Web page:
History syllabus

The survey takes a critical and analytical perspective to study the convergence of peoples from North America, and the American Continent, Europe, Asia, and Africa to form a distinct multicultural society. The survey will cover the persistence and change of fundamental values and beliefs within the United States. This will include the study of the country’s industrialization, women’s movement, western expansion and the manifest destiny ideology. Special attention will be paid to the formation of slavery in this society. Lectures will be more thematic than chronological.

Student learning Outcomes: Upon completion of this course, students will be able to: 1 . Analyze the political, economic, cultural and social developments in the U. S. History from pre-colonial times until Reconstruction. 2. Compare and contrast the experiences of Europeans and European Americans to those of Native Americans, African Americans, and immigrants. 3. Recognize and articulate relations between historical abstract concepts and particular facts. 4. Analyze the causes and effects of particular historical events. Course Requirements: 1 . All students are expected to attend class on a regular basis.

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Students are responsible for all material covered in class, including documentaries. It is the students’ responsibility to make arrangements to get assignments and lecture notes from another student when absent. 2. One (1) midterm essay exam, three (3) textbook heaper summaries, one book review, and one final essay exam, will determine the students’ final grade. You must complete all course requirements without exception, and you must present the final exam to pass the class. 3. No make-up exams will be given after the dates of the course outline.

The analysis is the heart of the review and TTS major focus should be the interpretations of the people, places, and events provided by the author. The following questions should be considered carefully as you prepare your review. 1. What appeared to be the purpose of the author? 2. What kind of audience was the author seeking? What was the audience’s intellectual level? 3. What group of people will read this historical document now a day? What is the audience’s intellectual level? 4. What sources were used in preparations of the book? 5.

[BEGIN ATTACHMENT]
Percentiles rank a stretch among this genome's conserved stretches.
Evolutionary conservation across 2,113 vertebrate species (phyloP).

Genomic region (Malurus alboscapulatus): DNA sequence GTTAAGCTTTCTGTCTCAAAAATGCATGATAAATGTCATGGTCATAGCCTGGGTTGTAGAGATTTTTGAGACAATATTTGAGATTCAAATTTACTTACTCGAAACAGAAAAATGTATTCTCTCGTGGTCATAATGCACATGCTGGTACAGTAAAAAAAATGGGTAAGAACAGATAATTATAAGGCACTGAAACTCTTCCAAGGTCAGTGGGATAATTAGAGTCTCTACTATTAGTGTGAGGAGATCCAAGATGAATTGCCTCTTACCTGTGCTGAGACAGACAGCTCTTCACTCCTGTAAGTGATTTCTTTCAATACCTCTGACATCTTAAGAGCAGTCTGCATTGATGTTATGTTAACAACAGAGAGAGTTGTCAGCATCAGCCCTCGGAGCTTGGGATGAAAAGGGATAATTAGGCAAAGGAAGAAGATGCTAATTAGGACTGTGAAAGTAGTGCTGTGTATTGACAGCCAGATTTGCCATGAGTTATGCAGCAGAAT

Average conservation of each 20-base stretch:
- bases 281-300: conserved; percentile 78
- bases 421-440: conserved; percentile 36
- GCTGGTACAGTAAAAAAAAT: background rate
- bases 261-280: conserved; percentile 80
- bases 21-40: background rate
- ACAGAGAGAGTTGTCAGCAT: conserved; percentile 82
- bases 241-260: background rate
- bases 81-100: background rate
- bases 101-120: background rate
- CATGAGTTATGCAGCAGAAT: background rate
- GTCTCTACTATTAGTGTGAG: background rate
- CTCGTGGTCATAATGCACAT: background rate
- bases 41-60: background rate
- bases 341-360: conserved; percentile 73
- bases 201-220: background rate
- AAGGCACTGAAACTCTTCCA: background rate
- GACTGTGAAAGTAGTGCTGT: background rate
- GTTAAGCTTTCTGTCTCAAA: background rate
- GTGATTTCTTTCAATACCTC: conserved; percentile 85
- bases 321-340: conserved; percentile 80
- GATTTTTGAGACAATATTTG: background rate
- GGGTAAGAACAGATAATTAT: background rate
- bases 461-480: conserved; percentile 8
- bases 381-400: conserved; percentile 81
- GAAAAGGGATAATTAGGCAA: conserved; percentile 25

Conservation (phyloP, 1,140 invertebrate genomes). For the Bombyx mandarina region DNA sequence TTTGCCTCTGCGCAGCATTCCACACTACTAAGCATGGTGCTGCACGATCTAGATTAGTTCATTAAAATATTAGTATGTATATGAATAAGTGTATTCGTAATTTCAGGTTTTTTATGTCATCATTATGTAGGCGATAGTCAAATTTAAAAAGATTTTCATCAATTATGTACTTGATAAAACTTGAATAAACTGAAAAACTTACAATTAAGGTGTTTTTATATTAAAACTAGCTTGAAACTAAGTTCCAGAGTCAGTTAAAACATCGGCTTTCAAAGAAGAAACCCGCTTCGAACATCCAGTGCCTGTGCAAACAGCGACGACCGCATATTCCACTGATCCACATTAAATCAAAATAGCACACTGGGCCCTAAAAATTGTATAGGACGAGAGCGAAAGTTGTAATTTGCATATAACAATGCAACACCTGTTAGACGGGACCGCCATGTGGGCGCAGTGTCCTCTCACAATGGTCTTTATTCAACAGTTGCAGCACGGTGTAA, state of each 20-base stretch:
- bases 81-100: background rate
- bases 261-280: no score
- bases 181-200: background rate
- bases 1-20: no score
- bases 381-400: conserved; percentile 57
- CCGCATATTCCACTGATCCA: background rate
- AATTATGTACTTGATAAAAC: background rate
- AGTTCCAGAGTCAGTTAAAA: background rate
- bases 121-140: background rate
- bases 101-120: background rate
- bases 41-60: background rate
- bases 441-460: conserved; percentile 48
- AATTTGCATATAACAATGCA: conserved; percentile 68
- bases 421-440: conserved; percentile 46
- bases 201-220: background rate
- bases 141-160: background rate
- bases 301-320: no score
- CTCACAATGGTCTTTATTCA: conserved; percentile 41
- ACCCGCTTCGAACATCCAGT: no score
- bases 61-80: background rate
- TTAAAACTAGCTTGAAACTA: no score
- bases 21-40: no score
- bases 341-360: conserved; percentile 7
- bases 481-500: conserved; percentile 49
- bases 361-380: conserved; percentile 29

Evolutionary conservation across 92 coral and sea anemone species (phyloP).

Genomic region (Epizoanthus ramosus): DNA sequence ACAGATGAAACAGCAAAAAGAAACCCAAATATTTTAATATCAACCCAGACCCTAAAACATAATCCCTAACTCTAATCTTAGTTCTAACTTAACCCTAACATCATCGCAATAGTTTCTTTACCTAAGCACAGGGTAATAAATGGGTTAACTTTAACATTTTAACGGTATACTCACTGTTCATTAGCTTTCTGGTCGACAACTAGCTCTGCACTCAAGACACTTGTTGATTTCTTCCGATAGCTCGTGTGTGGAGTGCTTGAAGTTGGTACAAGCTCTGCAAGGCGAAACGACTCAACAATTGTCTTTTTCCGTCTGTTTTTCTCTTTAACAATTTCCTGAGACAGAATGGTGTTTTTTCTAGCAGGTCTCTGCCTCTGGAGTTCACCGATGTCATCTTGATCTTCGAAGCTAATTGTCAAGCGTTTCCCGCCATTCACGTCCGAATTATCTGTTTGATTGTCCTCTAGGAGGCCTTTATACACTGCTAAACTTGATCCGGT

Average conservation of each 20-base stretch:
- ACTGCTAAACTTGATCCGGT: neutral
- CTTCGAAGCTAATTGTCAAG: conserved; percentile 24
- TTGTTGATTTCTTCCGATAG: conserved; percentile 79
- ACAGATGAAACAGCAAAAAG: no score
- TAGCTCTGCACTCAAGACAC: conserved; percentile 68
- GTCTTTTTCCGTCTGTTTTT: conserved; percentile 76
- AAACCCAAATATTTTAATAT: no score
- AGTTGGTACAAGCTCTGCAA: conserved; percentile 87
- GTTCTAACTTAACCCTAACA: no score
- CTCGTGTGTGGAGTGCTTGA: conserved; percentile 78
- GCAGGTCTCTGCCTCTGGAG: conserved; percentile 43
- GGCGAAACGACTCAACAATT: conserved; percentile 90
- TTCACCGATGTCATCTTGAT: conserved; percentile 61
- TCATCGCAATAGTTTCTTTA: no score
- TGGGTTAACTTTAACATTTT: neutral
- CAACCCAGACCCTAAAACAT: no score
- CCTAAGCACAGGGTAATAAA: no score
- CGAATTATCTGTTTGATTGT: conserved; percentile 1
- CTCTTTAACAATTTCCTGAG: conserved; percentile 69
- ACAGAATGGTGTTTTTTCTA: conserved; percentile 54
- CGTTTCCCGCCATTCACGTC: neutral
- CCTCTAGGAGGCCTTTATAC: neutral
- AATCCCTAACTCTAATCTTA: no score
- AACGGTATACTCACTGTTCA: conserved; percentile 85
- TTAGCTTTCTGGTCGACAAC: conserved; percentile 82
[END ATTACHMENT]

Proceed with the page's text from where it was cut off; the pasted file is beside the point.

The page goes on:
Have those sources been used responsible? 6. How balanced was the book? Were conflicting interpretations given fair treatment? . How has the book affected your understanding of its subject? 8. Would you recommend it to a friend or family member? Why or Why not? Book reviews should be 5 to ah pages long No direct quotations from the book: your analysis should reflect your understanding of the book. H page a brief biographical sketch of the professor writing the introduction to the book—a background on his/her professional life and publications. Page summary of the book ah-4 pages your analysis— your opinion, interpretation of the book. Grade A: Your exam: Starts with an introduction that demonstrates a thorough knowledge of the historical epics, gives a strong background, and presents a strong thesis. Develops the topics in order. Uses strong details, quotes from class lectures, textbooks, handouts, and documentaries and uses other sources as well. Provides a historical analysis of the topics in a logical progression and stays focused.

Ends with a conclusion that clarifies the significance of your topics. Analysis is historical and academic—college level— words are used correctly. Reads very smoothly and coherently. Grade B: Your exam: Starts with an introduction that shows some understanding of the historical topics. Gives some background and has an adequate thesis. Presents a thoughtful response to the historical topics, using appropriate reasoning, and partially provides a historical analysis that is accurate.

Develops the topics using appropriate details, and some quotes from class lectures, textbooks, handouts, and documentaries. Uses an analysis that is not fully historical, but the exam is structured enough to follow through. Grade C: Your exam: Presents an insufficient response to the historical topics. Using superficial analysis and has a weak point of view based on “common knowledge” instead of historical and academic—college level. Uses logical analysis, but the supporting evidence is general ND imprecise with few examples or facts.

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